The world is rapidly losing its ability to treat more common diseases such as dysentery, malaria and tuberculosis as they are increasingly becoming drug resistant, a new report said today.
Although World Health Organisation and other NGOs have increased their efforts to improve health care in poor and
developing countries, they have not paid much attention to the dangers of growing drug-resistance, said the report from the Centre for Global Development (CGD), a US-based research institute.
"Drug resistance is a natural occurrence, but careless practices in drug supply and use are hastening it
unnecessarily," said Rachel Nugent, who led expert group that prepared the report.
Millions of children in developing countries die annually from drug resistant strains of malaria, tuberculosis, AIDS and
other diseases, found the report titled "The Race Against Drug Resistance".
And since 2006, donors have spent more than $1.5 billion on advanced drugs to treat resistant diseases, it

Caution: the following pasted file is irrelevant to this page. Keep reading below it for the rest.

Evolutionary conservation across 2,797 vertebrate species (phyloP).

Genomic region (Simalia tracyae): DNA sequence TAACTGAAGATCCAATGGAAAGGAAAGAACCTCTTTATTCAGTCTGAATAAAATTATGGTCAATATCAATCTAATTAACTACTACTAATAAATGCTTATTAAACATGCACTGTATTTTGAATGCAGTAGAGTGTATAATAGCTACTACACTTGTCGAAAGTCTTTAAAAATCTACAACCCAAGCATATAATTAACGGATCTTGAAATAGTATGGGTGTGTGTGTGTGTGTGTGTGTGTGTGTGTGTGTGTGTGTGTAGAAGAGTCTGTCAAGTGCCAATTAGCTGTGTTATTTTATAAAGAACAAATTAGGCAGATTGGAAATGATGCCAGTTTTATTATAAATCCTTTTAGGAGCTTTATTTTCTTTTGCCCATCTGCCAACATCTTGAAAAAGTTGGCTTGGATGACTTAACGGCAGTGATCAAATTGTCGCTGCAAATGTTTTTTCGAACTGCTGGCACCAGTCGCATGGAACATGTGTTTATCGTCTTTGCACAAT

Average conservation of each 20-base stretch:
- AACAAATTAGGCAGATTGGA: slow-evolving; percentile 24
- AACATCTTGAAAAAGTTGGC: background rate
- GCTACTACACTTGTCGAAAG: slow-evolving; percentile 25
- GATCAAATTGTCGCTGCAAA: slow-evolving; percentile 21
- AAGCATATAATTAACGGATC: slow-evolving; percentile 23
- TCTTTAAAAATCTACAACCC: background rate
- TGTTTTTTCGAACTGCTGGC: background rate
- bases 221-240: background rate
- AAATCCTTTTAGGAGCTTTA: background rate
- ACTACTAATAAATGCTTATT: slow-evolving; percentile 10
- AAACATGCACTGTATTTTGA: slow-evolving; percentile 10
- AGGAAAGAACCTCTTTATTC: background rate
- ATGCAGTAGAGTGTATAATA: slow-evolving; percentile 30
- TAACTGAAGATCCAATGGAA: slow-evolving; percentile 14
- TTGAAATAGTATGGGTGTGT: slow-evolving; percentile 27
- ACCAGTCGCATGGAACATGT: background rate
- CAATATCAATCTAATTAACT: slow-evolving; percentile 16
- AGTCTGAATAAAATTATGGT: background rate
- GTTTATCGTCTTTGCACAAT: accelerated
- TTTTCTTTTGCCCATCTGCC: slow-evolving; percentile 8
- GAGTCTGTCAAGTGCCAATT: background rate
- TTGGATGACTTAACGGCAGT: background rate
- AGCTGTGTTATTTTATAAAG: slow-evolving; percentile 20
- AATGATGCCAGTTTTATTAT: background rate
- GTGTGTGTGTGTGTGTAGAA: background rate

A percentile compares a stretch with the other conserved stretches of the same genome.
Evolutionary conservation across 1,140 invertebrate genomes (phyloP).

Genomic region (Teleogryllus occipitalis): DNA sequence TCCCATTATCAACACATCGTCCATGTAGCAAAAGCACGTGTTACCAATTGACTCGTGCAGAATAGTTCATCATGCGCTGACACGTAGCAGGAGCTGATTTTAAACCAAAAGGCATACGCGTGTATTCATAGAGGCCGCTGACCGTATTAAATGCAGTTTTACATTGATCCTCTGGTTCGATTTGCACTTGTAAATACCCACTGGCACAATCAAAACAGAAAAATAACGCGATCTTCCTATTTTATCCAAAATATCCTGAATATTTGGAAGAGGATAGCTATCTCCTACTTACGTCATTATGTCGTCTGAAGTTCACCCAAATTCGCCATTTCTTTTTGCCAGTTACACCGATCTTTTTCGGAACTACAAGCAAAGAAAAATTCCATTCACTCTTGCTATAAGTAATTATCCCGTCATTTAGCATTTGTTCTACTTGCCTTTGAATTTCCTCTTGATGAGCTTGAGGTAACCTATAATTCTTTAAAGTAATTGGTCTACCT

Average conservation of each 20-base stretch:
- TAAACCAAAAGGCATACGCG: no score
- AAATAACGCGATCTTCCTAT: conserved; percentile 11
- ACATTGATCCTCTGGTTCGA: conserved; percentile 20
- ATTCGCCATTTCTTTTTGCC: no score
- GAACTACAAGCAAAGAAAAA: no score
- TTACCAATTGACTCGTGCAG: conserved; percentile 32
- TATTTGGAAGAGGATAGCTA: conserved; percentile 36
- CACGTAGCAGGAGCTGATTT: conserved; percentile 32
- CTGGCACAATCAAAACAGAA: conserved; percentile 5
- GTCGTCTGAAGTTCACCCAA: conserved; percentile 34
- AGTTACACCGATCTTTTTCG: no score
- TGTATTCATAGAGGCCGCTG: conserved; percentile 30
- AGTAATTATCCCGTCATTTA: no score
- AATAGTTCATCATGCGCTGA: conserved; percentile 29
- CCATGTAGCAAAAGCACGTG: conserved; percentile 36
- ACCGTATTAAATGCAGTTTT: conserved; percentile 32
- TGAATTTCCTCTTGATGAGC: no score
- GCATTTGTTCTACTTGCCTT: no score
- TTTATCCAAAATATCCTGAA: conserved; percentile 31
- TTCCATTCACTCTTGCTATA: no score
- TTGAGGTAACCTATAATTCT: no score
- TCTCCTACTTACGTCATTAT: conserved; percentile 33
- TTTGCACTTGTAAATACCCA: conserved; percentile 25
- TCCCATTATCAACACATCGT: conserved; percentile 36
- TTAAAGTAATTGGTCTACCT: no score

"Unless action is taken, the stage is set for both the death toll and the dollar cost to rise. Donors are already
budgeting for increased purchases of expensive specialised drugs needed to treat resistant diseases," it warned.
In recent years, it said, governments and private funders have worked to increase developing-country access to drugs,
particularly for malaria, HIV, and tuberculosis.
Access to anti-retroviral drugs for HIV/AIDS patients rose more than 10-fold, deliveries of the most effective
anti-malarial drugs increased more than eight-fold, and access to TB drugs rose dramatically.
"These are laudable efforts that have saved many lives, but they are hindered by drug resistance that could be
avoided," the CGD report said. "Until now, surprisingly little effort has gone into ensuring that life-saving drugs will
continue to work."
The report claimed that there is a strong link between the volume of drug use and emergence of drug resistance,
particularly in settings with weak safeguards for appropriate use and monitoring of effectiveness.